HOW TO TRAIN AND TAME WIS­TE­RIA

The va­ri­eties that won’t be­come a prob­lem

Amateur Gardening - - Contents -

“For more flow­ers, both win­ter and sum­mer prun­ing are cru­cial”

Back in May, I passed a house with the whole gable end, from gut­ter to ground, cov­ered in a wis­te­ria in full flower. It was ab­so­lutely stun­ning. and with a row of or­ange wall­flow­ers planted un­der­neath, I’m sur­prised cars weren’t mount­ing the kerb as driv­ers gaw­ped in as­ton­ish­ment.

This im­pres­sive sight re­minded me not only that a flow­er­ing wis­te­ria is ar­guably the most spec­tac­u­lar climber you can grow, but that reg­u­lar prun­ing is cru­cial to keep it to the re­quired size. and now is the time to think about both of those as­pects as win­ter prun­ing should be done next month, while you can plant a new wis­te­ria any time from now un­til Fe­bru­ary.

Un­der­stand­ably, many gar­den­ers are wary of wis­te­ria, dis­cour­aged by the fact that a sin­gle spec­i­men can reach your chim­ney pot in four or five years if you let it, and that, in the wild, wis­te­rias twine to the tops of for­est trees. But don’t be daunted; we have one out­side our back door, in a con­tainer, and it’s easy to keep it be­low the height of the up­stairs win­dow.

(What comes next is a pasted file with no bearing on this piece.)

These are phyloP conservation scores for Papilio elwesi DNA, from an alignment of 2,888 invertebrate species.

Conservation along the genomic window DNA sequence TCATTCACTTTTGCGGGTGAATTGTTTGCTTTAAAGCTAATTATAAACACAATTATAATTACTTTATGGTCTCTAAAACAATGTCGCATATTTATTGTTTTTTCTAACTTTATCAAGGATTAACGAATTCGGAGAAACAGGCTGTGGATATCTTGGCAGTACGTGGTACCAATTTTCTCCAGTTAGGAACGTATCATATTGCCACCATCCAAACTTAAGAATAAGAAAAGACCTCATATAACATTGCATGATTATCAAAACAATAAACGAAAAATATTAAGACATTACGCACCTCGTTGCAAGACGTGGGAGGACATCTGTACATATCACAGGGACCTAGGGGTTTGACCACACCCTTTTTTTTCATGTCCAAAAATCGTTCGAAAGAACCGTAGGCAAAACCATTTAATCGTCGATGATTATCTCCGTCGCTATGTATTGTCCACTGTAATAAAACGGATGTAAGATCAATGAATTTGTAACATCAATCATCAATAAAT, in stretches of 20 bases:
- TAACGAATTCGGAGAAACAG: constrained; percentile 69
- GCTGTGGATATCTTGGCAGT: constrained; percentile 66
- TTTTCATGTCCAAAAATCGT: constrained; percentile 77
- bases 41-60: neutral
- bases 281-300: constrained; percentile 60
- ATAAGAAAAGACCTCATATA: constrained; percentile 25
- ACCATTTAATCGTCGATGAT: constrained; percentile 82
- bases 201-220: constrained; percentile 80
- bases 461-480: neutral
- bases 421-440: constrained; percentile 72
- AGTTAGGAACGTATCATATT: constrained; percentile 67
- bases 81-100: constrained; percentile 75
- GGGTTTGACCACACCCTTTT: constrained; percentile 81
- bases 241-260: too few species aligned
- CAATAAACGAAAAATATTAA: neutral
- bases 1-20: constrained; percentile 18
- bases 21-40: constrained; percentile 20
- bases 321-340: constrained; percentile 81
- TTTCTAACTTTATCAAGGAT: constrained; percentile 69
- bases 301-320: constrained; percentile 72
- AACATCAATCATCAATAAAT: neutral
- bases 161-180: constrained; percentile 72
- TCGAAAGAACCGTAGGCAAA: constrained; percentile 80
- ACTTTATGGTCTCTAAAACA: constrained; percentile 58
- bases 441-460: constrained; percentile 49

The se­cret? Prun­ing; twice a year, in just the same way as you prune cor­don ap­ples. and it makes sense to keep your wis­te­ria to a height that you can reach from an or­di­nary step lad­der – prun­ing a larger wis­te­ria is a pre­car­i­ous busi­ness, and some­thing I’d never rec­om­mend.

The choice of va­ri­eties is un­ex­pect­edly wide. Those pen­du­lous strings, known as racemes, of pea flow­ers vary in length from 20cm/8in to al­most 1m (40in), and come in a range of soft pinks, blues and mauve shades – along with white – in May and June. Most wis­te­rias are scented, but never, ever buy an un­named plant be­cause it might have been grown from seed, in which case it could take 10 years to flower! Most va­ri­eties will flower af­ter three or four years; some af­ter just two.

What­ever you go for, win­ter and sum­mer prun­ing are cru­cial, both to pro­mote flow­er­ing and to keep your wis­te­ria man­age­able. and do­ing so is a lot eas­ier than you may think. Then again, if the prospect is still too scary, sim­ply plant your wis­te­ria un­der a tall tree and let it go!

With its abun­dant flow­ers, a well-trained wis­te­ria has clas­sic cot­tage gar­den ap­peal, and will look breath­tak­ing in late spring Great for wildlife, wis­te­ria pro­vides nec­tar and pollen for bees, and shel­ter for birds and in­sects

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